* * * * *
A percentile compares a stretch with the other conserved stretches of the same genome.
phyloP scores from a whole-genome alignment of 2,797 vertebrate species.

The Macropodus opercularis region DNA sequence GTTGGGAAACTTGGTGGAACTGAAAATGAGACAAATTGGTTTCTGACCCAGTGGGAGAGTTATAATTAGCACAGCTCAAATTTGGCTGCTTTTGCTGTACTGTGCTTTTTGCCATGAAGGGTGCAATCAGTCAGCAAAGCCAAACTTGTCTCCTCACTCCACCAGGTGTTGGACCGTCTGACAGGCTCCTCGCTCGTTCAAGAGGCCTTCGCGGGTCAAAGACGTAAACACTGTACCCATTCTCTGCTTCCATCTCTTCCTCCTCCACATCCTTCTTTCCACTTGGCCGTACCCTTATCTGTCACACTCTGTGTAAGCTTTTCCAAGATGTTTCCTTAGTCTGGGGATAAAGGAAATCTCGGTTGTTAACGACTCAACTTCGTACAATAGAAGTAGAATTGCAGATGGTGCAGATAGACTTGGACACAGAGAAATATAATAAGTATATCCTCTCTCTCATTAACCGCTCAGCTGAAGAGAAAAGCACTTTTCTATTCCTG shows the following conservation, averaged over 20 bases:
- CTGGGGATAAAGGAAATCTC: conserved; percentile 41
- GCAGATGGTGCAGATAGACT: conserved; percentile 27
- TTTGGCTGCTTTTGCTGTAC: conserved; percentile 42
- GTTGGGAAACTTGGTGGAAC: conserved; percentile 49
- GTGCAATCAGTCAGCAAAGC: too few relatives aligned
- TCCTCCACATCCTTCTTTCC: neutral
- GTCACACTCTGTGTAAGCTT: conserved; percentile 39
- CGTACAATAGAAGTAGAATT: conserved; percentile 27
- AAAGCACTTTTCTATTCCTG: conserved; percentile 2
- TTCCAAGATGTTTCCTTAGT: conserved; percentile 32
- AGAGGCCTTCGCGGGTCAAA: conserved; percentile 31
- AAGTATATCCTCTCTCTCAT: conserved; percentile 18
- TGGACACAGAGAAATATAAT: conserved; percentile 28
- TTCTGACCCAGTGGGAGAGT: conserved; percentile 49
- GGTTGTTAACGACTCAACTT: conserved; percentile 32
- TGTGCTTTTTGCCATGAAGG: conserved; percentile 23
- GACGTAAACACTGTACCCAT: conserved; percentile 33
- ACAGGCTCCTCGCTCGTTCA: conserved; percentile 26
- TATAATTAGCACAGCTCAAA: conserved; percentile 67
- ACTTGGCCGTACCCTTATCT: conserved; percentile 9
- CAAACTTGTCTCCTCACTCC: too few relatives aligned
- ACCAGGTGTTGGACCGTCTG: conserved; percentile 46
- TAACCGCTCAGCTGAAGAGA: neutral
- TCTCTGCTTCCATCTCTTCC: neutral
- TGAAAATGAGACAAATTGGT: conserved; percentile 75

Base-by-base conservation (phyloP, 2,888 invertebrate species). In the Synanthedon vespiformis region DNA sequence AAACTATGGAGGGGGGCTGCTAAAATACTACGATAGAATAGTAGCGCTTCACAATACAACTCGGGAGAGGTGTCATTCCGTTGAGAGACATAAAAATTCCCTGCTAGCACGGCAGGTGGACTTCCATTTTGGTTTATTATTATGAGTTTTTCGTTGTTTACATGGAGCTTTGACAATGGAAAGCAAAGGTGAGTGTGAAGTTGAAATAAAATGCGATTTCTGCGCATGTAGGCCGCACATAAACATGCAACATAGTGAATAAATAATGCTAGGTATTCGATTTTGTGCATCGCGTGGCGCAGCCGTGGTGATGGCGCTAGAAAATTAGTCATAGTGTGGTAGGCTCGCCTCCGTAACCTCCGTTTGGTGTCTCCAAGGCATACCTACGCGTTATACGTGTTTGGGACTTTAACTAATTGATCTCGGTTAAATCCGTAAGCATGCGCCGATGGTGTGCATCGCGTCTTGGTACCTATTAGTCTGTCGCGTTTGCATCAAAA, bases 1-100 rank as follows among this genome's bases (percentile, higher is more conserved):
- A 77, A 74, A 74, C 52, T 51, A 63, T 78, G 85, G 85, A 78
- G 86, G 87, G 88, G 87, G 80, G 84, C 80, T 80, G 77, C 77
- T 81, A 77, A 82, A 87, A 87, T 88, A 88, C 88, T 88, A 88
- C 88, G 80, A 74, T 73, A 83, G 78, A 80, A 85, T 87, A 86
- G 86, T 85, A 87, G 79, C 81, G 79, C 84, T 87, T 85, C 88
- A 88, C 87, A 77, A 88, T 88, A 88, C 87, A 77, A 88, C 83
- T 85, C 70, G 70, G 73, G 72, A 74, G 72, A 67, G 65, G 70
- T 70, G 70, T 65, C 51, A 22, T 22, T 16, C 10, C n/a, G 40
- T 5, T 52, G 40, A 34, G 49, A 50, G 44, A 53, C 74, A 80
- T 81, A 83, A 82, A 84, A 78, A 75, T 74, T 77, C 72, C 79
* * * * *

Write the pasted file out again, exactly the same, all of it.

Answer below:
A percentile compares a stretch with the other conserved stretches of the same genome.
phyloP scores from a whole-genome alignment of 2,797 vertebrate species.

The Macropodus opercularis region DNA sequence GTTGGGAAACTTGGTGGAACTGAAAATGAGACAAATTGGTTTCTGACCCAGTGGGAGAGTTATAATTAGCACAGCTCAAATTTGGCTGCTTTTGCTGTACTGTGCTTTTTGCCATGAAGGGTGCAATCAGTCAGCAAAGCCAAACTTGTCTCCTCACTCCACCAGGTGTTGGACCGTCTGACAGGCTCCTCGCTCGTTCAAGAGGCCTTCGCGGGTCAAAGACGTAAACACTGTACCCATTCTCTGCTTCCATCTCTTCCTCCTCCACATCCTTCTTTCCACTTGGCCGTACCCTTATCTGTCACACTCTGTGTAAGCTTTTCCAAGATGTTTCCTTAGTCTGGGGATAAAGGAAATCTCGGTTGTTAACGACTCAACTTCGTACAATAGAAGTAGAATTGCAGATGGTGCAGATAGACTTGGACACAGAGAAATATAATAAGTATATCCTCTCTCTCATTAACCGCTCAGCTGAAGAGAAAAGCACTTTTCTATTCCTG shows the following conservation, averaged over 20 bases:
- CTGGGGATAAAGGAAATCTC: conserved; percentile 41
- GCAGATGGTGCAGATAGACT: conserved; percentile 27
- TTTGGCTGCTTTTGCTGTAC: conserved; percentile 42
- GTTGGGAAACTTGGTGGAAC: conserved; percentile 49
- GTGCAATCAGTCAGCAAAGC: too few relatives aligned
- TCCTCCACATCCTTCTTTCC: neutral
- GTCACACTCTGTGTAAGCTT: conserved; percentile 39
- CGTACAATAGAAGTAGAATT: conserved; percentile 27
- AAAGCACTTTTCTATTCCTG: conserved; percentile 2
- TTCCAAGATGTTTCCTTAGT: conserved; percentile 32
- AGAGGCCTTCGCGGGTCAAA: conserved; percentile 31
- AAGTATATCCTCTCTCTCAT: conserved; percentile 18
- TGGACACAGAGAAATATAAT: conserved; percentile 28
- TTCTGACCCAGTGGGAGAGT: conserved; percentile 49
- GGTTGTTAACGACTCAACTT: conserved; percentile 32
- TGTGCTTTTTGCCATGAAGG: conserved; percentile 23
- GACGTAAACACTGTACCCAT: conserved; percentile 33
- ACAGGCTCCTCGCTCGTTCA: conserved; percentile 26
- TATAATTAGCACAGCTCAAA: conserved; percentile 67
- ACTTGGCCGTACCCTTATCT: conserved; percentile 9
- CAAACTTGTCTCCTCACTCC: too few relatives aligned
- ACCAGGTGTTGGACCGTCTG: conserved; percentile 46
- TAACCGCTCAGCTGAAGAGA: neutral
- TCTCTGCTTCCATCTCTTCC: neutral
- TGAAAATGAGACAAATTGGT: conserved; percentile 75

Base-by-base conservation (phyloP, 2,888 invertebrate species). In the Synanthedon vespiformis region DNA sequence AAACTATGGAGGGGGGCTGCTAAAATACTACGATAGAATAGTAGCGCTTCACAATACAACTCGGGAGAGGTGTCATTCCGTTGAGAGACATAAAAATTCCCTGCTAGCACGGCAGGTGGACTTCCATTTTGGTTTATTATTATGAGTTTTTCGTTGTTTACATGGAGCTTTGACAATGGAAAGCAAAGGTGAGTGTGAAGTTGAAATAAAATGCGATTTCTGCGCATGTAGGCCGCACATAAACATGCAACATAGTGAATAAATAATGCTAGGTATTCGATTTTGTGCATCGCGTGGCGCAGCCGTGGTGATGGCGCTAGAAAATTAGTCATAGTGTGGTAGGCTCGCCTCCGTAACCTCCGTTTGGTGTCTCCAAGGCATACCTACGCGTTATACGTGTTTGGGACTTTAACTAATTGATCTCGGTTAAATCCGTAAGCATGCGCCGATGGTGTGCATCGCGTCTTGGTACCTATTAGTCTGTCGCGTTTGCATCAAAA, bases 1-100 rank as follows among this genome's bases (percentile, higher is more conserved):
- A 77, A 74, A 74, C 52, T 51, A 63, T 78, G 85, G 85, A 78
- G 86, G 87, G 88, G 87, G 80, G 84, C 80, T 80, G 77, C 77
- T 81, A 77, A 82, A 87, A 87, T 88, A 88, C 88, T 88, A 88
- C 88, G 80, A 74, T 73, A 83, G 78, A 80, A 85, T 87, A 86
- G 86, T 85, A 87, G 79, C 81, G 79, C 84, T 87, T 85, C 88
- A 88, C 87, A 77, A 88, T 88, A 88, C 87, A 77, A 88, C 83
- T 85, C 70, G 70, G 73, G 72, A 74, G 72, A 67, G 65, G 70
- T 70, G 70, T 65, C 51, A 22, T 22, T 16, C 10, C n/a, G 40
- T 5, T 52, G 40, A 34, G 49, A 50, G 44, A 53, C 74, A 80
- T 81, A 83, A 82, A 84, A 78, A 75, T 74, T 77, C 72, C 79